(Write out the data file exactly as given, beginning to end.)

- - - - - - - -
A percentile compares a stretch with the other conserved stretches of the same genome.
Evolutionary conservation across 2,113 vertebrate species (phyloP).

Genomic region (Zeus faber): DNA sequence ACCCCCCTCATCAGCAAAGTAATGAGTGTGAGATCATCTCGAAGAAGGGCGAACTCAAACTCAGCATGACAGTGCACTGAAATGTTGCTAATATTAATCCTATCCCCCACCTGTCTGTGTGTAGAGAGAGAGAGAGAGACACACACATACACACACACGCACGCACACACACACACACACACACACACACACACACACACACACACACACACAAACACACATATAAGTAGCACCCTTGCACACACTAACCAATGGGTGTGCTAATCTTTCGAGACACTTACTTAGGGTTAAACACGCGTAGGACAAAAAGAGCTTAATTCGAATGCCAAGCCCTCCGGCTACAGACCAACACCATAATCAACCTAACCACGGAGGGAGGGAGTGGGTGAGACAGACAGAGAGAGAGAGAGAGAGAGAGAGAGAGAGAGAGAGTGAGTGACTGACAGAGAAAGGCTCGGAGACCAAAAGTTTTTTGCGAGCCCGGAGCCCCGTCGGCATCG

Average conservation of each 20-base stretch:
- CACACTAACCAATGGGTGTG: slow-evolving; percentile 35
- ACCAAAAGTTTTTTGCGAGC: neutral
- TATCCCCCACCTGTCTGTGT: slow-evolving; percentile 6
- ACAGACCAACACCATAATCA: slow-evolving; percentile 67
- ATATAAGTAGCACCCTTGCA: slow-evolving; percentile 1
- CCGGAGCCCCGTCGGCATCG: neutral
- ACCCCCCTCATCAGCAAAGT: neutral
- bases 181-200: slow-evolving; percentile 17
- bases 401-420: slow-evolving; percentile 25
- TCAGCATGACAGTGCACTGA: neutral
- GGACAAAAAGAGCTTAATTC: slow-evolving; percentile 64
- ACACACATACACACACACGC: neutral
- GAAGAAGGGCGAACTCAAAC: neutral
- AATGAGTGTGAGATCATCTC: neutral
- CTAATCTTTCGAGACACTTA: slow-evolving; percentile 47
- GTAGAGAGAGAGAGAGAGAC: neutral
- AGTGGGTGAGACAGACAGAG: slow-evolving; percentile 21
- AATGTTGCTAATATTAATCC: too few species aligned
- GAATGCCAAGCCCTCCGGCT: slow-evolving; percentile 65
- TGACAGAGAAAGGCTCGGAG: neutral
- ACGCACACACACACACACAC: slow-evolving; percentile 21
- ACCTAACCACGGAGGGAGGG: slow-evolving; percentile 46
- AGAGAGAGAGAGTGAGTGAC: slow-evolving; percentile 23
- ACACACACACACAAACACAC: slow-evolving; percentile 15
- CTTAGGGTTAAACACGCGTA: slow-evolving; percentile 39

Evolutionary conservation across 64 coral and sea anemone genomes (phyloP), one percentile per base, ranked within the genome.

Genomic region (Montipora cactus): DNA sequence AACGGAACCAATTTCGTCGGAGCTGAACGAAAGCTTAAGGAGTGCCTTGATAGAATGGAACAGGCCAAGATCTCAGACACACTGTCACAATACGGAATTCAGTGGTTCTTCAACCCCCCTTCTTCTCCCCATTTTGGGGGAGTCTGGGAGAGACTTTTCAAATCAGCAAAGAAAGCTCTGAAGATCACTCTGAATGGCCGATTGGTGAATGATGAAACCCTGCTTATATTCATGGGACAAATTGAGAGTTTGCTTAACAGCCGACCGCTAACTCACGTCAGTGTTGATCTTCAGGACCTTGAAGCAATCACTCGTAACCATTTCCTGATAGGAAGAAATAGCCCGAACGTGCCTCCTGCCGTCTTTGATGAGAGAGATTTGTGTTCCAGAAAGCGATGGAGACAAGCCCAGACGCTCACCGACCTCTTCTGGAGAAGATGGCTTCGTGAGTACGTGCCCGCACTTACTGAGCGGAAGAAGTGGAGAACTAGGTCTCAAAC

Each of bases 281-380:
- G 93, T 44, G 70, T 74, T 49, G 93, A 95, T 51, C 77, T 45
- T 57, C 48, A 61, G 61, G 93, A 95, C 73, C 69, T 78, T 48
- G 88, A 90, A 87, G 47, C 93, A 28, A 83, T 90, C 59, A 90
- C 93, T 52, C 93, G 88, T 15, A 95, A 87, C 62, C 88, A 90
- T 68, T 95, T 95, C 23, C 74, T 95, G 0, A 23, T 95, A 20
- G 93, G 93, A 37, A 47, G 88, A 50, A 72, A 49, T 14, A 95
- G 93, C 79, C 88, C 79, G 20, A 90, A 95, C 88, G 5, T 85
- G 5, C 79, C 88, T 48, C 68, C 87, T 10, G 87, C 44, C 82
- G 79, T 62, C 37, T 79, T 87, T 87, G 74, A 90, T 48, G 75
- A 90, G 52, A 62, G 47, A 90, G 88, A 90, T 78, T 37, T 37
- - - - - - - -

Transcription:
A percentile compares a stretch with the other conserved stretches of the same genome.
Evolutionary conservation across 2,113 vertebrate species (phyloP).

Genomic region (Zeus faber): DNA sequence ACCCCCCTCATCAGCAAAGTAATGAGTGTGAGATCATCTCGAAGAAGGGCGAACTCAAACTCAGCATGACAGTGCACTGAAATGTTGCTAATATTAATCCTATCCCCCACCTGTCTGTGTGTAGAGAGAGAGAGAGAGACACACACATACACACACACGCACGCACACACACACACACACACACACACACACACACACACACACACACACACAAACACACATATAAGTAGCACCCTTGCACACACTAACCAATGGGTGTGCTAATCTTTCGAGACACTTACTTAGGGTTAAACACGCGTAGGACAAAAAGAGCTTAATTCGAATGCCAAGCCCTCCGGCTACAGACCAACACCATAATCAACCTAACCACGGAGGGAGGGAGTGGGTGAGACAGACAGAGAGAGAGAGAGAGAGAGAGAGAGAGAGAGAGAGTGAGTGACTGACAGAGAAAGGCTCGGAGACCAAAAGTTTTTTGCGAGCCCGGAGCCCCGTCGGCATCG

Average conservation of each 20-base stretch:
- CACACTAACCAATGGGTGTG: slow-evolving; percentile 35
- ACCAAAAGTTTTTTGCGAGC: neutral
- TATCCCCCACCTGTCTGTGT: slow-evolving; percentile 6
- ACAGACCAACACCATAATCA: slow-evolving; percentile 67
- ATATAAGTAGCACCCTTGCA: slow-evolving; percentile 1
- CCGGAGCCCCGTCGGCATCG: neutral
- ACCCCCCTCATCAGCAAAGT: neutral
- bases 181-200: slow-evolving; percentile 17
- bases 401-420: slow-evolving; percentile 25
- TCAGCATGACAGTGCACTGA: neutral
- GGACAAAAAGAGCTTAATTC: slow-evolving; percentile 64
- ACACACATACACACACACGC: neutral
- GAAGAAGGGCGAACTCAAAC: neutral
- AATGAGTGTGAGATCATCTC: neutral
- CTAATCTTTCGAGACACTTA: slow-evolving; percentile 47
- GTAGAGAGAGAGAGAGAGAC: neutral
- AGTGGGTGAGACAGACAGAG: slow-evolving; percentile 21
- AATGTTGCTAATATTAATCC: too few species aligned
- GAATGCCAAGCCCTCCGGCT: slow-evolving; percentile 65
- TGACAGAGAAAGGCTCGGAG: neutral
- ACGCACACACACACACACAC: slow-evolving; percentile 21
- ACCTAACCACGGAGGGAGGG: slow-evolving; percentile 46
- AGAGAGAGAGAGTGAGTGAC: slow-evolving; percentile 23
- ACACACACACACAAACACAC: slow-evolving; percentile 15
- CTTAGGGTTAAACACGCGTA: slow-evolving; percentile 39

Evolutionary conservation across 64 coral and sea anemone genomes (phyloP), one percentile per base, ranked within the genome.

Genomic region (Montipora cactus): DNA sequence AACGGAACCAATTTCGTCGGAGCTGAACGAAAGCTTAAGGAGTGCCTTGATAGAATGGAACAGGCCAAGATCTCAGACACACTGTCACAATACGGAATTCAGTGGTTCTTCAACCCCCCTTCTTCTCCCCATTTTGGGGGAGTCTGGGAGAGACTTTTCAAATCAGCAAAGAAAGCTCTGAAGATCACTCTGAATGGCCGATTGGTGAATGATGAAACCCTGCTTATATTCATGGGACAAATTGAGAGTTTGCTTAACAGCCGACCGCTAACTCACGTCAGTGTTGATCTTCAGGACCTTGAAGCAATCACTCGTAACCATTTCCTGATAGGAAGAAATAGCCCGAACGTGCCTCCTGCCGTCTTTGATGAGAGAGATTTGTGTTCCAGAAAGCGATGGAGACAAGCCCAGACGCTCACCGACCTCTTCTGGAGAAGATGGCTTCGTGAGTACGTGCCCGCACTTACTGAGCGGAAGAAGTGGAGAACTAGGTCTCAAAC

Each of bases 281-380:
- G 93, T 44, G 70, T 74, T 49, G 93, A 95, T 51, C 77, T 45
- T 57, C 48, A 61, G 61, G 93, A 95, C 73, C 69, T 78, T 48
- G 88, A 90, A 87, G 47, C 93, A 28, A 83, T 90, C 59, A 90
- C 93, T 52, C 93, G 88, T 15, A 95, A 87, C 62, C 88, A 90
- T 68, T 95, T 95, C 23, C 74, T 95, G 0, A 23, T 95, A 20
- G 93, G 93, A 37, A 47, G 88, A 50, A 72, A 49, T 14, A 95
- G 93, C 79, C 88, C 79, G 20, A 90, A 95, C 88, G 5, T 85
- G 5, C 79, C 88, T 48, C 68, C 87, T 10, G 87, C 44, C 82
- G 79, T 62, C 37, T 79, T 87, T 87, G 74, A 90, T 48, G 75
- A 90, G 52, A 62, G 47, A 90, G 88, A 90, T 78, T 37, T 37